NIH awards grant to Professors Kyle and Baker to discover new drugs for leishmaniasis
USF researchers Dennis E. Kyle, PhD, and Bill J. Baker, PhD, are the recipients of a $399,913 grant from the National Institute of Allergy and Infectious Diseases. The two-year award allows the investigators to apply their skills in natural products drug discovery to identify new compounds with potential to treat leishmaniasis.
Leishmaniasis is a devastating protozoan parasitic disease transmitted by sand flies. The disease can cause disfiguring skin lesions or the potentially fatal chronic disease known as Kala Azar, a form of visceral leishmaniasis. New drugs for treating leishmaniasis are urgently required since the current therapies are toxic and losing efficacy due to parasite resistance.
This project combines the expertise of the Baker and Kyle laboratories. First, Baker’s Lab identifies secondary metabolites in unexplored sources of biodiversity, such as microbes from Antarctica, endophtic fungi from mangrove plants, and terrestrial slow growing fungi. Second, extracts from these sources are assessed in validated screens for leishmania drug discovery in the Kyle Laboratory. The process identifies new chemical entities to spur drug discovery for this neglected disease that affects more than 350 million people in 88 countries.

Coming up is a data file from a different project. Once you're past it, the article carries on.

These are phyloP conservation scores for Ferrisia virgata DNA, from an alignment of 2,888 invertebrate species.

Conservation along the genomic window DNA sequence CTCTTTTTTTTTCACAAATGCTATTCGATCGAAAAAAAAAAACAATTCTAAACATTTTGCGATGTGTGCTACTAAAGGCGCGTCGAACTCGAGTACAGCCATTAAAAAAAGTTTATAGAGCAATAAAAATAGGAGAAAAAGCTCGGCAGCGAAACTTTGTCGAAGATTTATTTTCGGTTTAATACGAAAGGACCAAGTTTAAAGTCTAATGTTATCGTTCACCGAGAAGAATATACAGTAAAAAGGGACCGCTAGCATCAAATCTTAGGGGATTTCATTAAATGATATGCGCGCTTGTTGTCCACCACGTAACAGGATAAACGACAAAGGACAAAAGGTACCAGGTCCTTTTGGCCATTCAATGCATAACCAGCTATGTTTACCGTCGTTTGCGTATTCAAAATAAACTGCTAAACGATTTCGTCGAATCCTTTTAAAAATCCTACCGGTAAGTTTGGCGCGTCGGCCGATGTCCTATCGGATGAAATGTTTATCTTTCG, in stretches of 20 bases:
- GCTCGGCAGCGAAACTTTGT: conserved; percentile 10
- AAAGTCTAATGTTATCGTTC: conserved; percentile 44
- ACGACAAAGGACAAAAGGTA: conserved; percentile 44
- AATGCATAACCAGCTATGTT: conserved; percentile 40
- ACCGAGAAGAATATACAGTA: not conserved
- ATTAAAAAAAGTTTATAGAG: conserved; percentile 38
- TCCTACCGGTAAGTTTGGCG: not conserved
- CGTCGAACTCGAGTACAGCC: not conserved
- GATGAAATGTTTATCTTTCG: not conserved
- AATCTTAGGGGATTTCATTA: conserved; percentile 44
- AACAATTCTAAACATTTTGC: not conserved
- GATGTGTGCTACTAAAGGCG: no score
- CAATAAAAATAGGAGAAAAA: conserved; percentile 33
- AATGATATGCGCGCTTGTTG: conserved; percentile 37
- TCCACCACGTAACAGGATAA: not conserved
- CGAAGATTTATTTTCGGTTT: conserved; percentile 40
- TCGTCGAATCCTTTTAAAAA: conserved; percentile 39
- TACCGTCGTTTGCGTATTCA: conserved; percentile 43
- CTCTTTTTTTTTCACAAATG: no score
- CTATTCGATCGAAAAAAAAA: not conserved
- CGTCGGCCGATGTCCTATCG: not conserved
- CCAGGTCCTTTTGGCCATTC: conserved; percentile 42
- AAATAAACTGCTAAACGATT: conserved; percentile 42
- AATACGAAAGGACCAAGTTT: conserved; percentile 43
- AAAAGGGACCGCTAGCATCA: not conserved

Dr. Bill J. Baker directs USF’s Center for Drug Discovery and Innovation and is a professor of chemistry, marine natural products.
Dr. Dennis Kyle is a professor in the USF College of Public Health. In 2011, he was named USF Health Distinguished Professor, the highest honor bestowed on a member of the USF Health faculty. Dr. Kyle currently serves as president-elect of the Southeastern Society of Parasitologists, an active regional affiliate of the American Society of Parasitologists.
The Department of Global Health is Dr. Kyle’s academic home. The department offers more than 10 concentrations that lead to MPH, MSPH, DrPH, and PhD degrees, as well several dual degrees, graduate certificates, and special programs. Most recently, Global Health added an online master of public health degree in infection control to its academic offerings.